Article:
New prayer book tries for accessibility and inspiration

The Lev Shalem High Holidays prayer book, left, and the new Israeli Masorti siddur aim to speak to the Jewish community at large. (Sue Fishkoff)

The Lev Shalem High Holidays prayer book, left, and the new Israeli Masorti siddur aim to speak to the Jewish community at large. (Sue Fishkoff)

SAN FRANCISCO (JTA) — This Rosh Hashanah, worshipers in Conservative congregations across North America will find themselves using a new machzor.

More than 150,000 copies of the High Holidays prayer book, Machzor Lev Shalem, have been pre-sold, representing orders from nearly 130 of some 650 affiliated congregations.

The strong interest might stem from “dissatisfaction with all previous machzors,” said Rabbi Stuart Kelman of Berkeley, Calif., a member of the committee that produced the prayer book.

Lev Shalem in one sense is a response to two oft-heard criticisms of the Conservative movement: that it is too elitist and too intellectual.

For starters, the entire Hebrew text is translated into English, and parts that might be said aloud are transliterated to allow those without Hebrew knowledge to participate in group call and response.

“It’s a great expression of the tremendous desire of the Conservative rabbinate to share the tradition we are so steeped in with people wherever they are, and not to wait for them to become scholars to appreciate it,” said Rabbi Julie Schonfeld, executive vice president of the Rabbinical Assembly, the Conservative body that produced the book.

For experienced worshipers who want a Hebrew text unencumbered by directions indicating where one should stand and sit, subtle signals like the icon of a bowing man offer what Conservative leaders hope will be a rich, free-flowing davening experience.

Commentary and exposition fills the right side of each double-page spread. The left side is for poems, meditations and alternative readings.

Ten rabbis and cantors spent 12 years putting together the machzor, meeting twice a month for more than a decade.

Each of 10 regular contributors took one or two assignments, and the entire group read and commented on each other’s work. Kelman wrote the commentaries for the evening and morning Sh’ma and its blessings, for example, while Rabbi Leonard Gordon of the Germantown Jewish Centre outside Philadelphia wrote the commentary for Kol Nidrei and the Torah and Haftarah readings.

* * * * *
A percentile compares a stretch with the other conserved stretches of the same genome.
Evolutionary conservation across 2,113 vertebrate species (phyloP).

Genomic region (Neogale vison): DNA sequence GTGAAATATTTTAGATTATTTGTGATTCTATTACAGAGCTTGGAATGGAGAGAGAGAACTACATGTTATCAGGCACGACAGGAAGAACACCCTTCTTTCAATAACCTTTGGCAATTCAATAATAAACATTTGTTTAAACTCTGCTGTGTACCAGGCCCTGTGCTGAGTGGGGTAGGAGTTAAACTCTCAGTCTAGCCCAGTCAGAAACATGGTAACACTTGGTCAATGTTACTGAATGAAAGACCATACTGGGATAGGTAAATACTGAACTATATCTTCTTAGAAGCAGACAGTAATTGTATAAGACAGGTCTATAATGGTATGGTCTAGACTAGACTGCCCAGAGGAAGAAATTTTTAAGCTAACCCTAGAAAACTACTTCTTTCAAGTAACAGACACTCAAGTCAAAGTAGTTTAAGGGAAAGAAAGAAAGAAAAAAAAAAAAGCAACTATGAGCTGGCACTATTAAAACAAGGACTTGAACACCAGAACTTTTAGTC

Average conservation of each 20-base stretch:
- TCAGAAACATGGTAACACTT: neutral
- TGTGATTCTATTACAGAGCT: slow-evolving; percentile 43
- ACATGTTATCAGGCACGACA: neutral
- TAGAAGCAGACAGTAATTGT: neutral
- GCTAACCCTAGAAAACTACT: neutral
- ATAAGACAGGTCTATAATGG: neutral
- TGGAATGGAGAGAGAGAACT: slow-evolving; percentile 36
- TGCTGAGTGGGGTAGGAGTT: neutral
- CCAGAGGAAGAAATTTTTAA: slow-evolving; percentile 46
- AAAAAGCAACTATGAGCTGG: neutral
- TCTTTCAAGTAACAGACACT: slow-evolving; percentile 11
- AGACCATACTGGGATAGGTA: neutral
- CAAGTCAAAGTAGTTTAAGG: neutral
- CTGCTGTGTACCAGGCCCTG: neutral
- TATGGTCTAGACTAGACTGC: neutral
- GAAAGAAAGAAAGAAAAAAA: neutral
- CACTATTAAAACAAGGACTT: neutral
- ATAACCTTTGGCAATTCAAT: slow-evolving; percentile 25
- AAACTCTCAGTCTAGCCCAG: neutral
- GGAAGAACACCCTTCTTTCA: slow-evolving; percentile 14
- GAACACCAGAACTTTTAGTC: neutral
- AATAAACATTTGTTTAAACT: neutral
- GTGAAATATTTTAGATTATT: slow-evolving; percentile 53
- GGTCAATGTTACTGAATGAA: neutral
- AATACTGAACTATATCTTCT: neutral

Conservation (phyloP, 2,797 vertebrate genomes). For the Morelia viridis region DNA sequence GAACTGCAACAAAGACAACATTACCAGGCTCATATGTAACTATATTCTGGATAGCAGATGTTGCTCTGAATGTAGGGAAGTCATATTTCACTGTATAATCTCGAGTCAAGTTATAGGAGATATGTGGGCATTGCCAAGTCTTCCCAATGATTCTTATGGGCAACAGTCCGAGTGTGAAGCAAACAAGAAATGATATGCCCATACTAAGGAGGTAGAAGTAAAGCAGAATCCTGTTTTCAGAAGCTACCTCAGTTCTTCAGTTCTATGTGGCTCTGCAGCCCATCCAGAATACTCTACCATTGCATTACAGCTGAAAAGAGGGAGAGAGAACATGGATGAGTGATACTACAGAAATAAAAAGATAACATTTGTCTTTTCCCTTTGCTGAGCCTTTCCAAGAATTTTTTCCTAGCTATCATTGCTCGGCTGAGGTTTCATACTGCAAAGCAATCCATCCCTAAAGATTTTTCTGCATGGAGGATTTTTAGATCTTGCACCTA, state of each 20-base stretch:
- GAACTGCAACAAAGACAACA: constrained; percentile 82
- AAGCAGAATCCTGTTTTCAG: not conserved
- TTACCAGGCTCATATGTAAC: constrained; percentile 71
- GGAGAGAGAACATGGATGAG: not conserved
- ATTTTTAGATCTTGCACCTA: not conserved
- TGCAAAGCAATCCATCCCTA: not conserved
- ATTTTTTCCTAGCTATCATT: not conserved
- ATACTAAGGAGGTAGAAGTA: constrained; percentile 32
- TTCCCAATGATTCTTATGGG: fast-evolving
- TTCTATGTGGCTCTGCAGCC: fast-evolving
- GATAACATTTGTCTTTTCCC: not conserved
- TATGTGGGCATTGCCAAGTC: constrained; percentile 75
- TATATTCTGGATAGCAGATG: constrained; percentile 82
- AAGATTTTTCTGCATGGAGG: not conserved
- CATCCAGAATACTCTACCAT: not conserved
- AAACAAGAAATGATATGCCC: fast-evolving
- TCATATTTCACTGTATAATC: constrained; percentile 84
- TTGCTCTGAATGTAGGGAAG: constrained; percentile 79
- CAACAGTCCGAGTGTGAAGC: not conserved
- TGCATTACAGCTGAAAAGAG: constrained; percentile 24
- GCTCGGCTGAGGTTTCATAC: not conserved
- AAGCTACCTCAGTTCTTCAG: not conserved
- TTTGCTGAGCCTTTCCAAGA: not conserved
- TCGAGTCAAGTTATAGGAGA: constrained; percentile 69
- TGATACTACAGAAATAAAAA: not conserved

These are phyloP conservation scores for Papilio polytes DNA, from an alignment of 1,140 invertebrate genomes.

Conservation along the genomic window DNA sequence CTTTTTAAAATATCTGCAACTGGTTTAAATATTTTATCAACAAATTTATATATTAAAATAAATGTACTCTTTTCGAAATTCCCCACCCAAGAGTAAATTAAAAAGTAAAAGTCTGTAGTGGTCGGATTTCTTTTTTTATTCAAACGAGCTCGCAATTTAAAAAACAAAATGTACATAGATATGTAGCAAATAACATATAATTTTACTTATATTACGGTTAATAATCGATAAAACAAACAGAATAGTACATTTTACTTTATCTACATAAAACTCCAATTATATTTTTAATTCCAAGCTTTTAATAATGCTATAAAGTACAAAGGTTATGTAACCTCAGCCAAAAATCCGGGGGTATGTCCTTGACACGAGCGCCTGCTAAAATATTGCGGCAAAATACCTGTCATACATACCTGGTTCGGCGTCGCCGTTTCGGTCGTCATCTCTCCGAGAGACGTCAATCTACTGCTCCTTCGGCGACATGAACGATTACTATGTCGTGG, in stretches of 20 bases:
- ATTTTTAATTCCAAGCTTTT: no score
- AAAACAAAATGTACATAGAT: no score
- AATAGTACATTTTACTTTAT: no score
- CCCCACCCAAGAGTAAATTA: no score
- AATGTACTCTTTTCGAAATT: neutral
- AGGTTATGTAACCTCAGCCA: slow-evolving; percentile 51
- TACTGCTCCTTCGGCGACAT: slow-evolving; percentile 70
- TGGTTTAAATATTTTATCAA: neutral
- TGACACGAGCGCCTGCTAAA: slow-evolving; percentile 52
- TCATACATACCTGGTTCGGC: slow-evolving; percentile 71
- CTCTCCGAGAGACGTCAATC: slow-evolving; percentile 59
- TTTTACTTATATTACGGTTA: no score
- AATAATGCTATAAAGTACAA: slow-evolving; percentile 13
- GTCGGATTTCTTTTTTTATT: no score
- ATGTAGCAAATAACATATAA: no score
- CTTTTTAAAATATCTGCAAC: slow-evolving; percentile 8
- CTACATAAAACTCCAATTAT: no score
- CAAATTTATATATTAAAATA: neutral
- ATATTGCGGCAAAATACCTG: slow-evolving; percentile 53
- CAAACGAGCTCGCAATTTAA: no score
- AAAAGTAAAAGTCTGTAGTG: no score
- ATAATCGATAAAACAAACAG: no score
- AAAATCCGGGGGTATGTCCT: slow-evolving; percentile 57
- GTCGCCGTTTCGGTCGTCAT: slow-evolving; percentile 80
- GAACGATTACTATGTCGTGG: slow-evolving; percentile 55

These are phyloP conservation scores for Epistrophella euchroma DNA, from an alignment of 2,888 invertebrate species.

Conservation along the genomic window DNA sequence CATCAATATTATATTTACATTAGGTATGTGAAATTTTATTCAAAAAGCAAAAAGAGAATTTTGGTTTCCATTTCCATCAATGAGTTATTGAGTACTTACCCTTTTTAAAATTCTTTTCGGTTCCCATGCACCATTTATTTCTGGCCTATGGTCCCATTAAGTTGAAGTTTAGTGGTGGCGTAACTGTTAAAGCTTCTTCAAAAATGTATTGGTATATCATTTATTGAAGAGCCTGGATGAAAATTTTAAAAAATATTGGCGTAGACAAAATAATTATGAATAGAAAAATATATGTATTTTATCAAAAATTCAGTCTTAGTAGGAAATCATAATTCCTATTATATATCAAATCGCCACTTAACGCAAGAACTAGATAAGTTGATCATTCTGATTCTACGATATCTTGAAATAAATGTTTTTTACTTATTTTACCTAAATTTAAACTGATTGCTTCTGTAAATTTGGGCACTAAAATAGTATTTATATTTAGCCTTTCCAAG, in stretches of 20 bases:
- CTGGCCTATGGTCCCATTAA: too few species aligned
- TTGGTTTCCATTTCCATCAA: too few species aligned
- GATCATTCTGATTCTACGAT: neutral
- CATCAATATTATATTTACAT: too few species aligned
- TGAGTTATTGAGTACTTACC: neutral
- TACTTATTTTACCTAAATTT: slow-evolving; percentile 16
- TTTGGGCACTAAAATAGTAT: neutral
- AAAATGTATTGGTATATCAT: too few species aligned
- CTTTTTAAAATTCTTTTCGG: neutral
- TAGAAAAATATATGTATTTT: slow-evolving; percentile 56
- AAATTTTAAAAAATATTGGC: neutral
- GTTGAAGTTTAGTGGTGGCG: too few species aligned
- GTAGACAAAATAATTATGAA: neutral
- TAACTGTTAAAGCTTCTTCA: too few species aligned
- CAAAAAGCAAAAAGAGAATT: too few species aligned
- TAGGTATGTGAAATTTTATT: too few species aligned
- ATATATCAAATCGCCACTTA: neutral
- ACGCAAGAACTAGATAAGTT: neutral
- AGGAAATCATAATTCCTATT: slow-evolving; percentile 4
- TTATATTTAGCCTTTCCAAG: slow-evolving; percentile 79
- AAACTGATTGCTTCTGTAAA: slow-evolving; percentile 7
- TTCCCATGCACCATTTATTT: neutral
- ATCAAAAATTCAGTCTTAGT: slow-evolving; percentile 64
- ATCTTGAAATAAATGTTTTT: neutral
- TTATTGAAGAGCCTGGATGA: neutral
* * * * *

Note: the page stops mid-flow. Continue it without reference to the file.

The groups also translated the Hebrew text into English and read it aloud to make sure it flowed, so those who cannot “feel” the meaning of the Hebrew can use the English for real prayer.

Some who saw early versions of the machzor, which was tested in six congregations, say it answers a need articulated by Conservative laypeople as well as clergy.

“There is a cadre of congregants that is really looking for spiritual connection,” said one Conservative rabbi, Geoffrey Haber of Congregation Mishkan Tefila in Chestnut Hill, Mass., in a YouTube video that is being used in an unusual PR campaign to promote the prayer book. “Oftentimes our movement can be focused on the intellectual rather than the spiritual, and people are really thirsting for that. I think this machzor speaks to that.”

Along with the content modifications, Lev Shalem is aesthetically pleasing. It weighs less than 2 pounds., is printed on fine paper and uses a typeface that has been specially designed and copyrighted.

Like the new daily and Shabbat prayer book released concurrently by the Israeli Masorti movement (see sidebar), Lev Shalem is being presented as a prayer book for all Jews rather than as a Conservative text.

“We’ve got everyone from [the late Israeli poet] Yehuda Amichai to the Lubavitcher rebbe,” said committee chair Rabbi Edward Feld of Northampton, Mass., senior editor of the project. “It does not represent any single theological perspective.”

Feld spent weeks poring through the rare book room at the Jewish Theological Seminary, mining more than 60 old prayer books for long-forgotten piyyutim, or liturgical poems, to include along with modern meditations.

On one page is an 11th-century poem on the new year by Joseph Ibn Abitur of Spain. On another is “For the Sin of Destroying God’s Creation,” JTS Dean Daniel Nevins’ environmentally sensitive version of the Al-Chet, the traditional confessional list of sins recited during Yom Kippur services.

The way the texts are put together is in keeping with Conservative values, Feld said.

“We include myriad Jewish voices, allowing them to be in conversation with each other,” Feld said. “In that sense it’s a deeply Conservative text because the movement at its best is about the conversations that can take place between tradition and a 21st-century sensibility.”

The entire traditional text is included, with a few modifications. The matriarchs are included as an option on the same page as the traditional Amidah prayer that refers only to the patriarchs. Kelman says that’s progress from the most recent Conservative prayer book, which relegates the matriarchs to a separate page.

The Conservative leadership hopes the new machzor will help worshipers deepen their synagogue experience. Those who produced it, however, have less lofty expectations of their first encounter with the book from the other side of the pulpit.

“In all likelihood,” Kelman said, “I’ll be looking for mistakes.”

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